There are 2 correct answers to this question. The question itself relies on you understanding what current resistance and potential difference do. Let\'s have a recap and see if we can answer the question. Resistance - slows down the electrons (current) by having more stuff for them to smash into. Current - How many electrons are moving through the wires every second. Potential difference - How much energy (or how fast) each electron has. So if we want to reduce the current, we want to slow down the electrons. If we increase the resistance there will be more stuff for the electrons to smash into, slowing them down. If we slow the electrons down by reducing the potential difference then we will have fewer electrons going thought the wire. Get it? Awesome, we knew you would!
• Question 6

A circuit has a quoted resistance of 6 Ω. The batteries are providing a current of 1.5 A. Calculate the voltage in the circuit.

9
EDDIE SAYS
This is one of those find the numbers and put them into the equation jobs we like to do when there are maths questions in science. Let's have a go together! Step 1 - find the numbers and write them down. V = ? I = 1.5 A R = 6 Ω Step 2 - put them into the equation V = 1.5 x 6 Step 3 - do the calculation and write down your answer. V = 9 V Awesome, done!
• Question 7

Sam has a circuit that runs with a current of 3 A and a resistance of 100 Ω. Calculate the voltage supplied by the power supply.

300
EDDIE SAYS
Another find the numbers and put them into the equation. Let's do it together again. V = ? I = 3 A R = 100 Ω V = 3 x 100 V = 300 V
• Question 8

Sam finds that his circuit doesn't work correctly because he doesn't have enough potential difference to power all of the components in his circuit. He needs to reduce the voltage of the whole circuit to 200 V. He decided to take out 3 components reducing his resistance to 50 Ω and increasing his current to 4 A. Calculate if his circuit will now work.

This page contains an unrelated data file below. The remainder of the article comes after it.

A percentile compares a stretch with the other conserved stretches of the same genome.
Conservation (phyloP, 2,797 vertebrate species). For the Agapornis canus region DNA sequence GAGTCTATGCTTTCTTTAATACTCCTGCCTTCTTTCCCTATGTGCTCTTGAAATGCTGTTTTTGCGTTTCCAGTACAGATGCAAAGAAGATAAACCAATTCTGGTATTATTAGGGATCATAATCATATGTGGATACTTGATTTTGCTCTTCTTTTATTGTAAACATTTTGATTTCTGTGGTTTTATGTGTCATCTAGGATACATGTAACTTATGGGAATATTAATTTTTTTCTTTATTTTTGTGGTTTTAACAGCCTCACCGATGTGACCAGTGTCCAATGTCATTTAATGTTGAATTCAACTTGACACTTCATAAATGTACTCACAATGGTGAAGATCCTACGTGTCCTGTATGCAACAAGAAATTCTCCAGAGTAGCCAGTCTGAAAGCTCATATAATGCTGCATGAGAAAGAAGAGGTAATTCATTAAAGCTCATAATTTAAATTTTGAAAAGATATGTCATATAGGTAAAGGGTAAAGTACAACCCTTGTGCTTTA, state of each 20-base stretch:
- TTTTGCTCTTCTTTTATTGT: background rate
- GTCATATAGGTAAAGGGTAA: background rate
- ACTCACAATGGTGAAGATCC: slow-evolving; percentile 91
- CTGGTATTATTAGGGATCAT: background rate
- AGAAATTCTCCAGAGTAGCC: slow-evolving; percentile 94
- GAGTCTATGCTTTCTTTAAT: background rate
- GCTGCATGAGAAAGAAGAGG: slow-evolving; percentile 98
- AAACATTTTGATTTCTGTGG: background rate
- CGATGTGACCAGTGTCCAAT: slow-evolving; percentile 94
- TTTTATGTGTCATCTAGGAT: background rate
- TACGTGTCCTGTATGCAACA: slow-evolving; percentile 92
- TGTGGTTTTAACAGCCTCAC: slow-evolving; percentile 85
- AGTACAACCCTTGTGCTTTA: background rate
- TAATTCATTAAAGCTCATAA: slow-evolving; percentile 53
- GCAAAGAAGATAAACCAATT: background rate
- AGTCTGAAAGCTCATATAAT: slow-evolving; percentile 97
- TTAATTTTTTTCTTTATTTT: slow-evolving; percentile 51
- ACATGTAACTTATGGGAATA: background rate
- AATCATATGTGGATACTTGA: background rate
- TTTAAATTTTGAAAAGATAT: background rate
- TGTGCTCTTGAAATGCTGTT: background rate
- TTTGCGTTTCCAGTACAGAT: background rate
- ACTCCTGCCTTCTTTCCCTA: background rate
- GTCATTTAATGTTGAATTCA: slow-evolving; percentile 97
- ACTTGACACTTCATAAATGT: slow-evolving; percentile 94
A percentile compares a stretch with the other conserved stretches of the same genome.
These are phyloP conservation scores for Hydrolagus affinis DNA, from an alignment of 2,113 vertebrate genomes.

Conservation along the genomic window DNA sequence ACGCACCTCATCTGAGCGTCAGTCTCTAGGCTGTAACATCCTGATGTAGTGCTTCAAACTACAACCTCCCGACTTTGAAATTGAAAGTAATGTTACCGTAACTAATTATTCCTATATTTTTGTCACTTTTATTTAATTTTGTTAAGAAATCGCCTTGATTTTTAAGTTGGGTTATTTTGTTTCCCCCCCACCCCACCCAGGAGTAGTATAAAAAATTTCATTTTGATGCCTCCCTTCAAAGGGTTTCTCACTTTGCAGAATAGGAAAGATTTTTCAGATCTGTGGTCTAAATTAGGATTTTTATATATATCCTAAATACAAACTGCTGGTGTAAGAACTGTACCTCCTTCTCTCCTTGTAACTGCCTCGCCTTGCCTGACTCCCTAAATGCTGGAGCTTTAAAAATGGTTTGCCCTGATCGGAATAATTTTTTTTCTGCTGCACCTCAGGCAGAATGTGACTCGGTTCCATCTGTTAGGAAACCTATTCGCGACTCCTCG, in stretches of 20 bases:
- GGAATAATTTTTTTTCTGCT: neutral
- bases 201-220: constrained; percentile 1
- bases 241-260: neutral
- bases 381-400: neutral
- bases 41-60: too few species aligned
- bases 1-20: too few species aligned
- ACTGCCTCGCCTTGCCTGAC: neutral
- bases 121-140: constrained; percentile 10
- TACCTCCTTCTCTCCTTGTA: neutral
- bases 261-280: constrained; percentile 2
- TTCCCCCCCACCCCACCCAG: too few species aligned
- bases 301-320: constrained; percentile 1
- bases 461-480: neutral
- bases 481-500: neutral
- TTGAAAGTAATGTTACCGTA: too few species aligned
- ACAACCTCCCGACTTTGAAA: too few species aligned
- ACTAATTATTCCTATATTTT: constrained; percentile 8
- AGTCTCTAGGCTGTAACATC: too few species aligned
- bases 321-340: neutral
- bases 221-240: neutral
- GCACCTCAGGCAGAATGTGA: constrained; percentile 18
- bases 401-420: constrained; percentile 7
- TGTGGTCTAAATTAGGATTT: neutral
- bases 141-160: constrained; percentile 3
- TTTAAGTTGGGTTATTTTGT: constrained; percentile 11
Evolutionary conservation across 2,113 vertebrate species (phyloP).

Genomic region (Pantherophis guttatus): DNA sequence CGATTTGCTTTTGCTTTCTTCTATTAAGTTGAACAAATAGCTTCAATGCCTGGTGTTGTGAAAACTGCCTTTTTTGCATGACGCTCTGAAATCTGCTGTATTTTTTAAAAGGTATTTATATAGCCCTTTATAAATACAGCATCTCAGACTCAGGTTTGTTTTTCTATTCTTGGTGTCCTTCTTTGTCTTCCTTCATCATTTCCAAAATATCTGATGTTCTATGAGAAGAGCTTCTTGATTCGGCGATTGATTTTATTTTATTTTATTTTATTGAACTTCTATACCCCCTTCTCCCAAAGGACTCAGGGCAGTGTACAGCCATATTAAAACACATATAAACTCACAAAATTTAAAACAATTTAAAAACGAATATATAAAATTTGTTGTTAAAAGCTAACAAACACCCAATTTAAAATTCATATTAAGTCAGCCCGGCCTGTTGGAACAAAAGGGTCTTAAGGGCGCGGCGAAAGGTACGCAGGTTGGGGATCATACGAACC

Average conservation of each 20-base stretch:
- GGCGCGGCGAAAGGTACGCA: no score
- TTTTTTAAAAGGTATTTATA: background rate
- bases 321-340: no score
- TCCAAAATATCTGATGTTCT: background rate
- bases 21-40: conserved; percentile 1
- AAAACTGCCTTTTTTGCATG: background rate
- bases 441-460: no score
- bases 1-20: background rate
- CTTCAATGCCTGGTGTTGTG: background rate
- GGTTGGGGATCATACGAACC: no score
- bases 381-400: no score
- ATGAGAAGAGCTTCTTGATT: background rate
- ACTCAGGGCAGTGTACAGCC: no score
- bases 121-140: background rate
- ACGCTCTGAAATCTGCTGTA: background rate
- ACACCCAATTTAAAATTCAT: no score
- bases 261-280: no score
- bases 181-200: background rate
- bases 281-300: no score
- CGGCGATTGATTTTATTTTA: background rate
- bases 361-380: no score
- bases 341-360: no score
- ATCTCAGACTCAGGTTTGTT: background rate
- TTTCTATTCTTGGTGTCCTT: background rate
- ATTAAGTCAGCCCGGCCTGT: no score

Yes
EDDIE SAYS
There are a lot of words in this question, but the only thing you really need to pay attention to here is the final sentence. You can see that there are numbers all over this question, so you can pick out the numbers and calculate something with them - that will get you some marks. Then you can go back and read the rest of the question and see what it is asking you to do. The question is essentially asking you to do the calculation and work out if the potential difference is not 200 or higher. We can do that easily. V = ? I = 4 A R = 50 Ω V = 4 x 50 V = 200 V So the answer is yes because the voltage is 200 V.
• Question 9

Brooke has just bought a car that runs on electric motors. Each motor has a battery and in independently run. The motors need a minimum current of 10 A to run and have an operating resistance of 35 kΩ. Calculate the voltage needed by each motor.

350000
350,000
EDDIE SAYS
Did you spot the kΩ? It means that it was really 35,000 Ω, not 35! You need to factor this into your calculations, apart from that - it's a normal calculation. Let's try it together. V = ? I = 10 A R = 35,000 Ω (converted from 35 kΩ) V = 10 x 35,000 V = 350,000 V Done! Easy!
• Question 10

Describe how to work out the following to someone who has never done a maths question before. (3 marks)

James has a circuit with a current of 0.1 A and a resistance of 15 &Omega;. Calculate the voltage.

EDDIE SAYS
So, we have done some of the questions, now we want to know if you can explain this to someone else. This is simply a case of doing what you would have done every time with a simple set of instructions with each question. Have a look at the criteria to see if you have answered the questions correctly. You should have got an answer of 1.5 V.
Try it for free ---- OR ----